What and Why We Teach

Unity National School founded on healing prayer

Unity began in the late 1880s when co-founder, Myrtle Fillmore, discovered the power within ourselves to heal. For most of her life Myrtle had been suffering many symptoms, that today we might call irritable bowel syndrome, asthma, migraines, arthritis, anxiety, as well as other things, that in her day, would have been “lumped together” and labeled as “tuberculosis.”

Myrtle was a sickly child, and grew up in a family that “passed these ailments down” from one generation to another by telling Myrtle that her aunt had suffered such-and-such, or whatever was ailing her was the same thing her grandfather suffered with. As an adult she had been told she would not live to old age. Then she attended a lecture by physician Dr. Eugene B. Weeks when he was giving a class in Kansas City, Missouri in 1886.

She heard within herself the affirmation, “As a child of God, I do not inherit sickness.” She had tried everything to heal but to no avail until she started a regular practice of thinking and talking to her body in a different way. This launched her on her journey of affirmative prayer in order to embody and demonstrate healing and wholeness – it was also the beginning of Unity.

“She said, over time, she could feel the cells in her body waking up.”

Myrtle Fillmore

Principles of Truth

“Mastery of these universal Truth principles is the basis of Unity. Instead of thinking about herself as sick and her body as weak, Myrtle began to think of herself as whole. She started with forgiveness – she forgave herself for thinking unkind thoughts about her body and mind, she forgave herself for complaining about how her body didn’t work well, and forgave her judgments about failures as a parent and wife – she began to think of herself as whole. She then began to praise her body and she said, over time, she could feel the cells in her body waking up.”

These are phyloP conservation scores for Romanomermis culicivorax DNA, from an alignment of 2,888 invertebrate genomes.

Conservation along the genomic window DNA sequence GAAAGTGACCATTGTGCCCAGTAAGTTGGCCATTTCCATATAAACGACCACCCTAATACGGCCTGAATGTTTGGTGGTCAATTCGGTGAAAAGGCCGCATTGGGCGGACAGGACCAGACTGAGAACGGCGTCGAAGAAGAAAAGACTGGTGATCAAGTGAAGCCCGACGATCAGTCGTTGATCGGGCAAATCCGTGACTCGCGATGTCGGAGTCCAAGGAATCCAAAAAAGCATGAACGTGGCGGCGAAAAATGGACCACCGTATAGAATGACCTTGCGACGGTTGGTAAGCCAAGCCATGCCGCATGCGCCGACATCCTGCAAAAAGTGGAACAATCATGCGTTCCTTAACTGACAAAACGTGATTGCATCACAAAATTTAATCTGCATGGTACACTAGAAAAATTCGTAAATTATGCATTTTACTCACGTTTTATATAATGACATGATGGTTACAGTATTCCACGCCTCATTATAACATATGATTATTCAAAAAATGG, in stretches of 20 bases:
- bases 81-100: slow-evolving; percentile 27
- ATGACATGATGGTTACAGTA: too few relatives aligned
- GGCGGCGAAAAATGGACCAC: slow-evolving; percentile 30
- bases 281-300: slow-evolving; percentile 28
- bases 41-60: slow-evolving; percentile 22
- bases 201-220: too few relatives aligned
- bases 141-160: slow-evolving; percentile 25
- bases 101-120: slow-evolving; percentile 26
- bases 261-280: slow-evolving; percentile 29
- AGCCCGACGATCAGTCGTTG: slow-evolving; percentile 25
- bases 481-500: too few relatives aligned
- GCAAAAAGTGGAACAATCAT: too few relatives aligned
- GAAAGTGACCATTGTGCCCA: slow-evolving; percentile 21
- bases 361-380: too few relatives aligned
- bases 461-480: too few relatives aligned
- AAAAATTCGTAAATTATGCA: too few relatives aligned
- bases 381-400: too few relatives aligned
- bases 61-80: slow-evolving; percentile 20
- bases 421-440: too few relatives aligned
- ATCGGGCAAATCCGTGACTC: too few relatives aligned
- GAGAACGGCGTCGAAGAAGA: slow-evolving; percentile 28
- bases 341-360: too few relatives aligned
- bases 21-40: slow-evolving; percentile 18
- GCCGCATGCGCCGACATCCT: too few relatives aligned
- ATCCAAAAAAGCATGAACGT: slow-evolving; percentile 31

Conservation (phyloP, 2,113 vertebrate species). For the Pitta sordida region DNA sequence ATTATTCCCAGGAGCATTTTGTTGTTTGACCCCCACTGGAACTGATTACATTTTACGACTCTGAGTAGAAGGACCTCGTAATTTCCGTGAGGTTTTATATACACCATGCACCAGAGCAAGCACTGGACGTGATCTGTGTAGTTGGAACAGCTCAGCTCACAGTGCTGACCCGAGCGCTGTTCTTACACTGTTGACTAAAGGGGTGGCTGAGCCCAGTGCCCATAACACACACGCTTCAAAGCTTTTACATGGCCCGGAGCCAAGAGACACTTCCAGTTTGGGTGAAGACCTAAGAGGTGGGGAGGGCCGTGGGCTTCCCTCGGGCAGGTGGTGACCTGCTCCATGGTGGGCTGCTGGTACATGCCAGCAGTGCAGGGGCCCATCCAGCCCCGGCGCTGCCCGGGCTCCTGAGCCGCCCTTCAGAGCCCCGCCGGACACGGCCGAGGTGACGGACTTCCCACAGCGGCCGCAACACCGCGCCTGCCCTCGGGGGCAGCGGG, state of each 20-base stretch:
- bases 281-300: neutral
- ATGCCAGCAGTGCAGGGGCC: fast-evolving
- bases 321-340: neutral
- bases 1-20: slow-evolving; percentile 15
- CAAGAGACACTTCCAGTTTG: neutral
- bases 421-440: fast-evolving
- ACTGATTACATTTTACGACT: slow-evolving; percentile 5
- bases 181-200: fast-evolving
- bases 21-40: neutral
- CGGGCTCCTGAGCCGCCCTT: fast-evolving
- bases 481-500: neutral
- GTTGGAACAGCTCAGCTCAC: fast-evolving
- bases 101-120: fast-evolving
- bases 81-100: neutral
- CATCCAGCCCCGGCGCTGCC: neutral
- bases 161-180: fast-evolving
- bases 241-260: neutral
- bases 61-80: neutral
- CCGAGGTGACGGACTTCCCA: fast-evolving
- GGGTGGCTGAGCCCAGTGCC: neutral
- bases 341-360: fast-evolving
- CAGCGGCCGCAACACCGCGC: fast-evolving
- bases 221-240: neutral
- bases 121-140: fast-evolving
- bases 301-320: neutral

Unity National School is a continuation of these teachings

Over time many lessons they taught were written down and there is now a great body of material available both from the Fillmores’ and others who followed. The Fillmores’ never intended to start a new religion. They were teaching what they called “practical Christianity.” Charles Fillmore spoke in one of his lessons that it was not a new religion, nor a religious fad, but points out what is real and true in any religion.

All classes, webinars, and workshops are offered on a free-will love offering basis. People who enter the program with a view to becoming a Licensed Unity Teacher or Minister pay a registration fee for each class. There are currently 22 classes in this program. It provides the foundation for those wishing to become Licensed Unity Teachers or ministers. UNS for Australia and New Zealand provides all 22 classes plus other webinars and workshops.

Unity National School for Australia and New Zealand was established by the Association of Australasian Unity Leaders, Inc. and is proud to be part of the worldwide Unity movement.